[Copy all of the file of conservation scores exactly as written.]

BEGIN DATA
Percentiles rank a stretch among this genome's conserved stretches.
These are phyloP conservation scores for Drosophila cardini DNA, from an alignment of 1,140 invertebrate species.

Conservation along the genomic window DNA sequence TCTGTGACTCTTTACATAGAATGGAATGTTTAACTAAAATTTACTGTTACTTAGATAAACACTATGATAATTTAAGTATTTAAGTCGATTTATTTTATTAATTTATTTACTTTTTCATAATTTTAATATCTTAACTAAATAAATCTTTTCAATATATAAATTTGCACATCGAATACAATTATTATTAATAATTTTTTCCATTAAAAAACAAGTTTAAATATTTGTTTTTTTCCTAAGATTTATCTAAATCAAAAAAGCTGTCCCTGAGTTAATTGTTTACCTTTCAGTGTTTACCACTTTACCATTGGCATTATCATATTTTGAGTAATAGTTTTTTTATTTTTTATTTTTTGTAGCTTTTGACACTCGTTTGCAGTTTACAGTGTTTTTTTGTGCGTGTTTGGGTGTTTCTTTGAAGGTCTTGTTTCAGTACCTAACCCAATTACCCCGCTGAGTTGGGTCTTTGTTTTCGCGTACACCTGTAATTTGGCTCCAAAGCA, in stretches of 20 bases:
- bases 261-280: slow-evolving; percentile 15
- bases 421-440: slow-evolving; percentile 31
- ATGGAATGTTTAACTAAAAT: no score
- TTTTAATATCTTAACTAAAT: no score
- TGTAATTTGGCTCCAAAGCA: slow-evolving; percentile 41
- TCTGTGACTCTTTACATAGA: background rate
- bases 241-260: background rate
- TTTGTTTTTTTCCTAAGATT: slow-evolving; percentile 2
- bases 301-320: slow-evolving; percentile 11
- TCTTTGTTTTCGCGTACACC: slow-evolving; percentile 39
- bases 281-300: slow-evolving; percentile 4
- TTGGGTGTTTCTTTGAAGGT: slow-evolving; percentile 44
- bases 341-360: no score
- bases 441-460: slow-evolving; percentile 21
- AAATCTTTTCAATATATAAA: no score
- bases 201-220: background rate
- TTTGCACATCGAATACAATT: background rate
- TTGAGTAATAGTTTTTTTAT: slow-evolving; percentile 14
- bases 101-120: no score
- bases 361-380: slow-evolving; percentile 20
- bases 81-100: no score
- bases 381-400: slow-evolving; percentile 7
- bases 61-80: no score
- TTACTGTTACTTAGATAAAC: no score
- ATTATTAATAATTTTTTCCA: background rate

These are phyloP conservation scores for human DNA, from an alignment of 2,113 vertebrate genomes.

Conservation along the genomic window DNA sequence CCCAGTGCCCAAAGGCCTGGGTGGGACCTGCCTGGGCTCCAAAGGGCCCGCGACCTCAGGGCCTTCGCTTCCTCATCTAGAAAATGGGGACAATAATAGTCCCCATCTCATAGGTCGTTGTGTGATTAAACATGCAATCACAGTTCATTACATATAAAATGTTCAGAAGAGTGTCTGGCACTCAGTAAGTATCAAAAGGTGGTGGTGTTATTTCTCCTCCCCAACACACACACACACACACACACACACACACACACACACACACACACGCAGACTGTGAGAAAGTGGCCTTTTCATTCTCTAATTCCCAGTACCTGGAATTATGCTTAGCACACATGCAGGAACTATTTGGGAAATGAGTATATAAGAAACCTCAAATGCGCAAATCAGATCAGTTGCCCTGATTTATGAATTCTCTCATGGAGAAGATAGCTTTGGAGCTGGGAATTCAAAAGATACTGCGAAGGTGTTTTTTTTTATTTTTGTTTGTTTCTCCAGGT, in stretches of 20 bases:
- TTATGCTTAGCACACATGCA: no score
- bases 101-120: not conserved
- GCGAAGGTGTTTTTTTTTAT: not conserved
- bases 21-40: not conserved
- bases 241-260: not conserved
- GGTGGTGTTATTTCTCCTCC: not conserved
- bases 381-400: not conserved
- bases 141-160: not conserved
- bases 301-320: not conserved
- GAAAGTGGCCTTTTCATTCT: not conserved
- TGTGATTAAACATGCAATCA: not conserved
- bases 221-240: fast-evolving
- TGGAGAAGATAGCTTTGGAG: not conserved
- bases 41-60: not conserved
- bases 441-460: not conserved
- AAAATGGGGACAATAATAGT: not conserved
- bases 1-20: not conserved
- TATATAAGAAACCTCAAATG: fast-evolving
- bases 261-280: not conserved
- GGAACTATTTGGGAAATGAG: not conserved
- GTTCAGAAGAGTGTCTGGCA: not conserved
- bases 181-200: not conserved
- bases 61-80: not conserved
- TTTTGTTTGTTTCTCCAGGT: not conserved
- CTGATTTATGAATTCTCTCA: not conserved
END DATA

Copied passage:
Percentiles rank a stretch among this genome's conserved stretches.
These are phyloP conservation scores for Drosophila cardini DNA, from an alignment of 1,140 invertebrate species.

Conservation along the genomic window DNA sequence TCTGTGACTCTTTACATAGAATGGAATGTTTAACTAAAATTTACTGTTACTTAGATAAACACTATGATAATTTAAGTATTTAAGTCGATTTATTTTATTAATTTATTTACTTTTTCATAATTTTAATATCTTAACTAAATAAATCTTTTCAATATATAAATTTGCACATCGAATACAATTATTATTAATAATTTTTTCCATTAAAAAACAAGTTTAAATATTTGTTTTTTTCCTAAGATTTATCTAAATCAAAAAAGCTGTCCCTGAGTTAATTGTTTACCTTTCAGTGTTTACCACTTTACCATTGGCATTATCATATTTTGAGTAATAGTTTTTTTATTTTTTATTTTTTGTAGCTTTTGACACTCGTTTGCAGTTTACAGTGTTTTTTTGTGCGTGTTTGGGTGTTTCTTTGAAGGTCTTGTTTCAGTACCTAACCCAATTACCCCGCTGAGTTGGGTCTTTGTTTTCGCGTACACCTGTAATTTGGCTCCAAAGCA, in stretches of 20 bases:
- bases 261-280: slow-evolving; percentile 15
- bases 421-440: slow-evolving; percentile 31
- ATGGAATGTTTAACTAAAAT: no score
- TTTTAATATCTTAACTAAAT: no score
- TGTAATTTGGCTCCAAAGCA: slow-evolving; percentile 41
- TCTGTGACTCTTTACATAGA: background rate
- bases 241-260: background rate
- TTTGTTTTTTTCCTAAGATT: slow-evolving; percentile 2
- bases 301-320: slow-evolving; percentile 11
- TCTTTGTTTTCGCGTACACC: slow-evolving; percentile 39
- bases 281-300: slow-evolving; percentile 4
- TTGGGTGTTTCTTTGAAGGT: slow-evolving; percentile 44
- bases 341-360: no score
- bases 441-460: slow-evolving; percentile 21
- AAATCTTTTCAATATATAAA: no score
- bases 201-220: background rate
- TTTGCACATCGAATACAATT: background rate
- TTGAGTAATAGTTTTTTTAT: slow-evolving; percentile 14
- bases 101-120: no score
- bases 361-380: slow-evolving; percentile 20
- bases 81-100: no score
- bases 381-400: slow-evolving; percentile 7
- bases 61-80: no score
- TTACTGTTACTTAGATAAAC: no score
- ATTATTAATAATTTTTTCCA: background rate

These are phyloP conservation scores for human DNA, from an alignment of 2,113 vertebrate genomes.

Conservation along the genomic window DNA sequence CCCAGTGCCCAAAGGCCTGGGTGGGACCTGCCTGGGCTCCAAAGGGCCCGCGACCTCAGGGCCTTCGCTTCCTCATCTAGAAAATGGGGACAATAATAGTCCCCATCTCATAGGTCGTTGTGTGATTAAACATGCAATCACAGTTCATTACATATAAAATGTTCAGAAGAGTGTCTGGCACTCAGTAAGTATCAAAAGGTGGTGGTGTTATTTCTCCTCCCCAACACACACACACACACACACACACACACACACACACACACACACACGCAGACTGTGAGAAAGTGGCCTTTTCATTCTCTAATTCCCAGTACCTGGAATTATGCTTAGCACACATGCAGGAACTATTTGGGAAATGAGTATATAAGAAACCTCAAATGCGCAAATCAGATCAGTTGCCCTGATTTATGAATTCTCTCATGGAGAAGATAGCTTTGGAGCTGGGAATTCAAAAGATACTGCGAAGGTGTTTTTTTTTATTTTTGTTTGTTTCTCCAGGT, in stretches of 20 bases:
- TTATGCTTAGCACACATGCA: no score
- bases 101-120: not conserved
- GCGAAGGTGTTTTTTTTTAT: not conserved
- bases 21-40: not conserved
- bases 241-260: not conserved
- GGTGGTGTTATTTCTCCTCC: not conserved
- bases 381-400: not conserved
- bases 141-160: not conserved
- bases 301-320: not conserved
- GAAAGTGGCCTTTTCATTCT: not conserved
- TGTGATTAAACATGCAATCA: not conserved
- bases 221-240: fast-evolving
- TGGAGAAGATAGCTTTGGAG: not conserved
- bases 41-60: not conserved
- bases 441-460: not conserved
- AAAATGGGGACAATAATAGT: not conserved
- bases 1-20: not conserved
- TATATAAGAAACCTCAAATG: fast-evolving
- bases 261-280: not conserved
- GGAACTATTTGGGAAATGAG: not conserved
- GTTCAGAAGAGTGTCTGGCA: not conserved
- bases 181-200: not conserved
- bases 61-80: not conserved
- TTTTGTTTGTTTCTCCAGGT: not conserved
- CTGATTTATGAATTCTCTCA: not conserved